list of driver distractions that contributes to crashes and
injuries is long. But here’s the bottom line:
Driving is a serious responsibility; it demands and deserves
your full, undivided attention. What is a distraction? It’s
anything that takes your hands, eyes or attention away from
driving. It could be a billboard, passengers in your car,
something going on outside your car or even something as simple
as trying to set the speed of your windshield wipers. Of course,
you have to occasionally glance at your speedometer, fuel
and other gauges. But actions like changing the radio station,
dialing a cell phone, reading a map or using a navigation
system while you’re driving can lead to big trouble.
In fact, one recent study showed that driver distractions
are a contributing factor in more than 4,300 crashes a day.
Among the most common driving distractions are:
the radio, cassette or CD player
occupants in the vehicle
objects in the vehicle
a wireless Cell phone
and drinking while driving
the vehicle’s temperature controls
Vehicles stopped by police
Friends in other vehicles
New construction (shops, restaurants, etc.)
Our goal is to help you recognize driver distractions and
give you tips on how you can avoid falling victim to them.
CELL PHONES = DANGER
Can’t imagine life without your cell phone? They’re
an important part of everyday life, but using a wireless phone
while driving increases your chance of getting into an accident
When you’re searching for a number, dialing or talking,
you’re not watching the road like you should. “Hands-free”
phone features help, but they can’t prevent you from
becoming involved in a conversation and losing concentration.
A survey of 837 drivers with cell phones found that almost
half swerved or drifted into another lane, 23% had tailgated,
21% cut someone off and 18% nearly hit another vehicle while
using the phone.
So what can you do? How can you be a safe driver if you absolutely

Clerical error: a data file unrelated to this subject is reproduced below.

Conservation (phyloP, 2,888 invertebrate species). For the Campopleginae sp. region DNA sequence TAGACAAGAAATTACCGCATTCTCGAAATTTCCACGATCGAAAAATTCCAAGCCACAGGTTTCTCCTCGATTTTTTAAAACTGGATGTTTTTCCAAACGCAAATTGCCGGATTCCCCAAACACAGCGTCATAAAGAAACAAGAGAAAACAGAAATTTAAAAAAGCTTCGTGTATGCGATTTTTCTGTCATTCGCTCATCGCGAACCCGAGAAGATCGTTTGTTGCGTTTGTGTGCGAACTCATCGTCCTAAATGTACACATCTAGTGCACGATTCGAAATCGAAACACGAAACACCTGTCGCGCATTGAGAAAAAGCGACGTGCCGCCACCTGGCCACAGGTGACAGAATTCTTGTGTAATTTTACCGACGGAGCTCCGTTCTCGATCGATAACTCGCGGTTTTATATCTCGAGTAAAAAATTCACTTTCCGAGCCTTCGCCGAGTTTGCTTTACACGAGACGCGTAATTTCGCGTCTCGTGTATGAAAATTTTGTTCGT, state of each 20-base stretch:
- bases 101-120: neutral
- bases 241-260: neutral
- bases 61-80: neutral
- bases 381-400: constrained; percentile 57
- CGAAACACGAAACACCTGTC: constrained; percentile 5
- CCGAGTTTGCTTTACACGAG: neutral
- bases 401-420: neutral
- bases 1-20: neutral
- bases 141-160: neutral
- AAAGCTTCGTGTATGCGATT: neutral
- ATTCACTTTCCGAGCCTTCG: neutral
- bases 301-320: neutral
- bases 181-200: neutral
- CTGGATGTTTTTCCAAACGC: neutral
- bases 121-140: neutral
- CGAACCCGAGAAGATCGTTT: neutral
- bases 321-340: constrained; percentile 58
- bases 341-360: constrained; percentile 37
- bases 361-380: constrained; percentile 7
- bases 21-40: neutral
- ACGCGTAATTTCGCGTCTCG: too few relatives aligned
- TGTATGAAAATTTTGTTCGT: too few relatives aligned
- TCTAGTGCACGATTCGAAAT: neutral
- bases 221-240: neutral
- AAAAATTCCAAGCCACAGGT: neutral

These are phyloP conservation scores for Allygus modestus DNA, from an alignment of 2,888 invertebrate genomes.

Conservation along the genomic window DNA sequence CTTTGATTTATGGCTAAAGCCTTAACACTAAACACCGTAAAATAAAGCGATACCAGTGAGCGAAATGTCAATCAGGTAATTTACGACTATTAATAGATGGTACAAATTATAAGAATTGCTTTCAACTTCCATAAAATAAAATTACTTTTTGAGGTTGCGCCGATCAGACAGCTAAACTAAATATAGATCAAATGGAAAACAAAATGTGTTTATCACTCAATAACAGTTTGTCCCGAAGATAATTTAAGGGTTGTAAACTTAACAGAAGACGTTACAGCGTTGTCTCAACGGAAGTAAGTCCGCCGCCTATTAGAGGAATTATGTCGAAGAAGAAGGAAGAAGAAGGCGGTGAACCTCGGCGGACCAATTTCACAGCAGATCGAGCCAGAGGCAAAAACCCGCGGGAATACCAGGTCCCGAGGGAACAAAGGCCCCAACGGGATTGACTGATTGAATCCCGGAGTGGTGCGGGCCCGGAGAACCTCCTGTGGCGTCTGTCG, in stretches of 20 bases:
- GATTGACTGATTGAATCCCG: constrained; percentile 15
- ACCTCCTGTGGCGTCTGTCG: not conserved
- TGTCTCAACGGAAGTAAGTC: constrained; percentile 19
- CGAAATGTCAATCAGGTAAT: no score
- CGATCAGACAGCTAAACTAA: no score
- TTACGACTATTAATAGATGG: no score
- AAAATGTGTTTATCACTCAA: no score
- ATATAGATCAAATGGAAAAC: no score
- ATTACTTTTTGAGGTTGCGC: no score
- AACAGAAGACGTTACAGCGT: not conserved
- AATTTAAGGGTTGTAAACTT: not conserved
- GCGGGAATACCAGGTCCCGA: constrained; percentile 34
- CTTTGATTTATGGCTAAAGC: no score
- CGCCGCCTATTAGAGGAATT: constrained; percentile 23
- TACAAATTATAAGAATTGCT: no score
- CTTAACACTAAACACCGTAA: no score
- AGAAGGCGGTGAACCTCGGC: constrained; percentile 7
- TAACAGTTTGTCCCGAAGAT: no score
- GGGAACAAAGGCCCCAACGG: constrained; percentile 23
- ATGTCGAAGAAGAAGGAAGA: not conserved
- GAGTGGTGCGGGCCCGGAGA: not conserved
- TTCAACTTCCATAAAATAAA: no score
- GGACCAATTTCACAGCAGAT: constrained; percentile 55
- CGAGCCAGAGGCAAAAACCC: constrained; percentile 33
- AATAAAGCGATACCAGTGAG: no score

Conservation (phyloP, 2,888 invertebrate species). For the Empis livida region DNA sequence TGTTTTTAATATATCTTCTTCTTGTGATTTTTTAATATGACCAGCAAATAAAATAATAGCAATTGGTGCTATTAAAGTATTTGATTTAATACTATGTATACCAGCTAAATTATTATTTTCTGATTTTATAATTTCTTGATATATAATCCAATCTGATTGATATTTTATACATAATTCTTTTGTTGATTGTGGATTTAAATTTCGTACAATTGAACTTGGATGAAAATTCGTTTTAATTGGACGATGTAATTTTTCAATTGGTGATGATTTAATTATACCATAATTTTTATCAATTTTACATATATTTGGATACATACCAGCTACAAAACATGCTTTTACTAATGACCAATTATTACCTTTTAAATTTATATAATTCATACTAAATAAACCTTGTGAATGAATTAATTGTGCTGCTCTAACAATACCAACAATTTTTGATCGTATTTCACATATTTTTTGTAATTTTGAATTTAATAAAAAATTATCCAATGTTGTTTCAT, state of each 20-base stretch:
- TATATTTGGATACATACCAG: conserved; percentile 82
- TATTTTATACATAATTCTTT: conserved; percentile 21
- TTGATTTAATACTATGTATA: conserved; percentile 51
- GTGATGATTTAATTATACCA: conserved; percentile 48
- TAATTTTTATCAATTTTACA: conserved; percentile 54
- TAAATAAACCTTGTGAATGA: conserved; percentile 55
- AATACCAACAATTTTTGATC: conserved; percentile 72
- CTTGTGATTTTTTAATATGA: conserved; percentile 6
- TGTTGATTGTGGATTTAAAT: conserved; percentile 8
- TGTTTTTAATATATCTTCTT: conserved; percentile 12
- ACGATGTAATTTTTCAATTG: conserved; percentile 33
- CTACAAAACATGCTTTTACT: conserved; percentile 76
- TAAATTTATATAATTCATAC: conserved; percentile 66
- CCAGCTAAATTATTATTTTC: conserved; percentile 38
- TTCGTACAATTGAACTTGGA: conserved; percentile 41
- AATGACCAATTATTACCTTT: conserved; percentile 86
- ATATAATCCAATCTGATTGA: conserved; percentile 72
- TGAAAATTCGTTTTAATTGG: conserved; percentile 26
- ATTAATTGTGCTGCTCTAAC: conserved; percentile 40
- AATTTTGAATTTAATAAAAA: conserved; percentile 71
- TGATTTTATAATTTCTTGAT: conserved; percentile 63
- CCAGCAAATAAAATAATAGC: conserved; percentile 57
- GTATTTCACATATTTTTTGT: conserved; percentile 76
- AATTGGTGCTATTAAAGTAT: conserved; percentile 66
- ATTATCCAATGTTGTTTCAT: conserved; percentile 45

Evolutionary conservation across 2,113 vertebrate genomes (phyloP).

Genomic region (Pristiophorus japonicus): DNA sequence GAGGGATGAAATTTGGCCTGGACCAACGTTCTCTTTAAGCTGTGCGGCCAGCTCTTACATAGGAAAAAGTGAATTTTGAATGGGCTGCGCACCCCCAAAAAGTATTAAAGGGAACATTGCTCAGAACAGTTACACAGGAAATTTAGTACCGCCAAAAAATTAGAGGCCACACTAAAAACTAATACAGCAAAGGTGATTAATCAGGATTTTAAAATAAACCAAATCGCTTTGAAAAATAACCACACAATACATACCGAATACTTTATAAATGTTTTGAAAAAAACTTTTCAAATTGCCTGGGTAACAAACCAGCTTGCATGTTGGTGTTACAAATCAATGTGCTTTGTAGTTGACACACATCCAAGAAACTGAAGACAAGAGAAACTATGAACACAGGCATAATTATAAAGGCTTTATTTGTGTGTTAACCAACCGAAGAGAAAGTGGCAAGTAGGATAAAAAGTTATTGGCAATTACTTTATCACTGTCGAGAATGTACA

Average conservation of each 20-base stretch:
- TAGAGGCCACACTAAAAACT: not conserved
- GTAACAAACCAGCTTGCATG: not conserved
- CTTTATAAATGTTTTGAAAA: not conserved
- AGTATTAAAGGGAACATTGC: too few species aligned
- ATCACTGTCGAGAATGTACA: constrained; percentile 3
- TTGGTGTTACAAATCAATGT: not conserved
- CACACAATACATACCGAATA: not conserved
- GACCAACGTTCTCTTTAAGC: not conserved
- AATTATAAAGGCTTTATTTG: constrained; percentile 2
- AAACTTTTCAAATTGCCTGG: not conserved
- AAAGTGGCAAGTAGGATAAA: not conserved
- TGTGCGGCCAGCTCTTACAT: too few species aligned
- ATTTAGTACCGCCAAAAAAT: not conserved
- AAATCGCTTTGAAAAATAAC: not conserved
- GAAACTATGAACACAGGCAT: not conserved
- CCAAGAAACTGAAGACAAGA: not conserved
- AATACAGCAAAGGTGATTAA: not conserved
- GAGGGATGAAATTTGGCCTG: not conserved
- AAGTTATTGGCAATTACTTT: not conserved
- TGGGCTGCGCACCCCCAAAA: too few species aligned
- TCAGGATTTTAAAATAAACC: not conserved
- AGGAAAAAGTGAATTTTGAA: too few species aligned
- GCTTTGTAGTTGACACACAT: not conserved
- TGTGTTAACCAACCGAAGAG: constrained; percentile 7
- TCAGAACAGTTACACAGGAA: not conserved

have to use your phone while traveling? Wireless phone manufacturers
suggest a number of good options:
off the road and stop in a safe place before using your
the phone rings, let it ring! It’s better to use your
phone’s voicemail or even miss a call than to put
yourself, your passengers or others at risk.
very familiar with your phone before using it on the road.
take notes or jot down numbers while driving.
Remember: driving safely is always more important than using
EAT WHILE YOU DRIVE????
From breakfast burritos to burgers and fries, eating on the
run has turned into an everyday part of our lives. Who hasn’t
done it? French fries on your lap, a drink in one hand and
a sandwich in the other while your knees do the steering.
Eating while driving is not only dangerous, it’s messy,
and fumbling with napkins, condiments, wrappers and beverages
means you’re not watching the road.
Here are a few ways you can concentrate more on the road
than on your burger:
a little early. Allow your-self time to stop for a bite
you’re traveling with someone, take turns driving
GADGETS = DISTRACTION
Radio station buttons, CD and cassette controls, volume,
balance and fade, A/C and heat knobs, fan speed, cruise control…
Those are just some of the knobs, switches, buttons and controls
you can adjust, switch on or off and turn up and down while
driving, and they all help make travel more comfortable and
You may think all the adjusting and changing is routine –
after all, you’ve been doing it since you got your license.
But inserting a CD or searching for a radio station makes
you six times more likely to get into an accident than glancing
at the fuel gauge or speedometer.
Don’t Let Technology Take a Toll
Think about it; let’s say you’re going 60 miles